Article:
Brown Bullhead

The Brown Bullhead (Ameiurus nebulosus), is a fish of the family Ictaluridae. It is widely distributed throughout North America. It is a species of bullhead catfish and is similar to the black bullhead (Ameiurus melas) and yellow bullhead (Ameiurus natalis). The brown bullhead is also widely known as the “mud pout”, “horned pout” or “hornpout” or simply “mud cat”, along with the other bullhead species.

The brown bullhead thrives in a variety of habitats, including lakes and ponds with low oxygen and/or muddy conditions in many areas of the U.S. Brown Bullheads are opportunistic bottom feeders. They eat insects, leeches, snails, fish, clams, and many plants. They are also known to eat corn, which can be used as bait. Similar to other catfishes, they spawn only after the temperature of the water has reached 80 degrees (cooler in the northern US) in June and July.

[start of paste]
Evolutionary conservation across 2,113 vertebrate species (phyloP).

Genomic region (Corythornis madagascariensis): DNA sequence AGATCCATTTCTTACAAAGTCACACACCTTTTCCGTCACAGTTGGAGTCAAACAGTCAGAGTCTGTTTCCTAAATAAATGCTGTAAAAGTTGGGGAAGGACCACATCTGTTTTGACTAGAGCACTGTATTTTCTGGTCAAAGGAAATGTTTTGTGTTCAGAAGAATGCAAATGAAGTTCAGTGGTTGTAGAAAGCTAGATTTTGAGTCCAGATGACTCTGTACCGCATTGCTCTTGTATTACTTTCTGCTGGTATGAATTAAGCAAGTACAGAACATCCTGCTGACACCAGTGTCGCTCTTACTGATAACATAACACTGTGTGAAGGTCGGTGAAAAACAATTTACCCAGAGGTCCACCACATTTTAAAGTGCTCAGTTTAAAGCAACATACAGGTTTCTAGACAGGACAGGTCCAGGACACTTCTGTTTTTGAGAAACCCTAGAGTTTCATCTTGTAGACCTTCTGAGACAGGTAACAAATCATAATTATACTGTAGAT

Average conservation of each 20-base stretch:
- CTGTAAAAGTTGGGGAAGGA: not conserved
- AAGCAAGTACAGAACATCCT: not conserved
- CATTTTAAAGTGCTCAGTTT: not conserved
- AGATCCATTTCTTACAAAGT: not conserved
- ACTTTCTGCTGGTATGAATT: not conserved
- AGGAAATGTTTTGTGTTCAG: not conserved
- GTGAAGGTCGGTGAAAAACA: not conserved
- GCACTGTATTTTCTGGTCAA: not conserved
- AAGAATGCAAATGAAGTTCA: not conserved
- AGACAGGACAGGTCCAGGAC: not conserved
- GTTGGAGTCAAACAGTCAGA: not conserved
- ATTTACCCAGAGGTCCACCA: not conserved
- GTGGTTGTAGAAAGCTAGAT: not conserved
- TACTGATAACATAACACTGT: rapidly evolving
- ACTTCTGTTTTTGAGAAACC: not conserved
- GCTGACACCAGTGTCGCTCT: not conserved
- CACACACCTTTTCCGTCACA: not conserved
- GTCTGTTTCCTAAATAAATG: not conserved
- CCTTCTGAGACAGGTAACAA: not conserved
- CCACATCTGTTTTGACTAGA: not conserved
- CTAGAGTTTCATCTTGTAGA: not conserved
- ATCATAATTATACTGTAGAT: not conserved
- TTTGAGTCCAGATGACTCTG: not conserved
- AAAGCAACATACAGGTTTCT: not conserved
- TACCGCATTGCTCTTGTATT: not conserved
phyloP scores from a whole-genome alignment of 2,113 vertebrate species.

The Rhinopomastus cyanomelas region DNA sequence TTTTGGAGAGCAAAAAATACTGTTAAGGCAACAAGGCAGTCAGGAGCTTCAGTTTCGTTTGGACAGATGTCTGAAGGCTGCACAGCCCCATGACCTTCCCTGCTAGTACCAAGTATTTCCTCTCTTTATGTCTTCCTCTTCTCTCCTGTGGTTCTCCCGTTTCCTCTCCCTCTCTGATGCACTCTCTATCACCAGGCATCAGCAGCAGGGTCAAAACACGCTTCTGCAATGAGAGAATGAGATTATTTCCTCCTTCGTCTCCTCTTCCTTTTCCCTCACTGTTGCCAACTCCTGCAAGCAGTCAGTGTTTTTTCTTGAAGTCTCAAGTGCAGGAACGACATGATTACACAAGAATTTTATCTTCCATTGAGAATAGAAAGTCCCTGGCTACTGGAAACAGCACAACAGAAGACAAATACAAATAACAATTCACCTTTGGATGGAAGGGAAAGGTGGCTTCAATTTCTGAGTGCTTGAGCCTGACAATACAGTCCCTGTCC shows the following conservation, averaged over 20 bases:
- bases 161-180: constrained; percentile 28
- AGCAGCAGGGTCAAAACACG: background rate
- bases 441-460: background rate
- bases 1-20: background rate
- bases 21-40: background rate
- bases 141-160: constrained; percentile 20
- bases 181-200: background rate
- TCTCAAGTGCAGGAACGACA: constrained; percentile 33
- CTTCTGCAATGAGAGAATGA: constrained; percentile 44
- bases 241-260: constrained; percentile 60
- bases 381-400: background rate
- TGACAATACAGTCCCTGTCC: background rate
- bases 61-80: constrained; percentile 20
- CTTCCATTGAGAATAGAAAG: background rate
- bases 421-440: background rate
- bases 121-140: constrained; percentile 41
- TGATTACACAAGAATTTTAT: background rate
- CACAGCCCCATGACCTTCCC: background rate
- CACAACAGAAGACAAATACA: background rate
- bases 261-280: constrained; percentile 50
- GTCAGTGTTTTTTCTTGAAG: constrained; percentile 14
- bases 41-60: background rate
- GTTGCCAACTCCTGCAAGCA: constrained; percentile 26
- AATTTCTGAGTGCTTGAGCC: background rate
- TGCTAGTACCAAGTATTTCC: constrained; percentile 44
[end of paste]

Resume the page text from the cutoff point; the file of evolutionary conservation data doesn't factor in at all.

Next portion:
Unlike their cousins the channel catfish and the blue catfish, the brown bullhead are considered rough fish and not commonly eaten, although they may be quite edible if caught in very clear waters. In most areas, they will not exceed two pounds in weight, with a current world’s record of 6 lbs. 1 oz. Because of this, brown and other bullheads are not often sought by anglers and usually caught while pursuing other fishes.

The brown bullhead is important as a clan symbol of the Ojibwe group of Native Americans. In their tradition, the bullhead or “wawaazisii” is one of six beings that came out of the sea to form the original clans.

Photo Credit: Noel Burkhead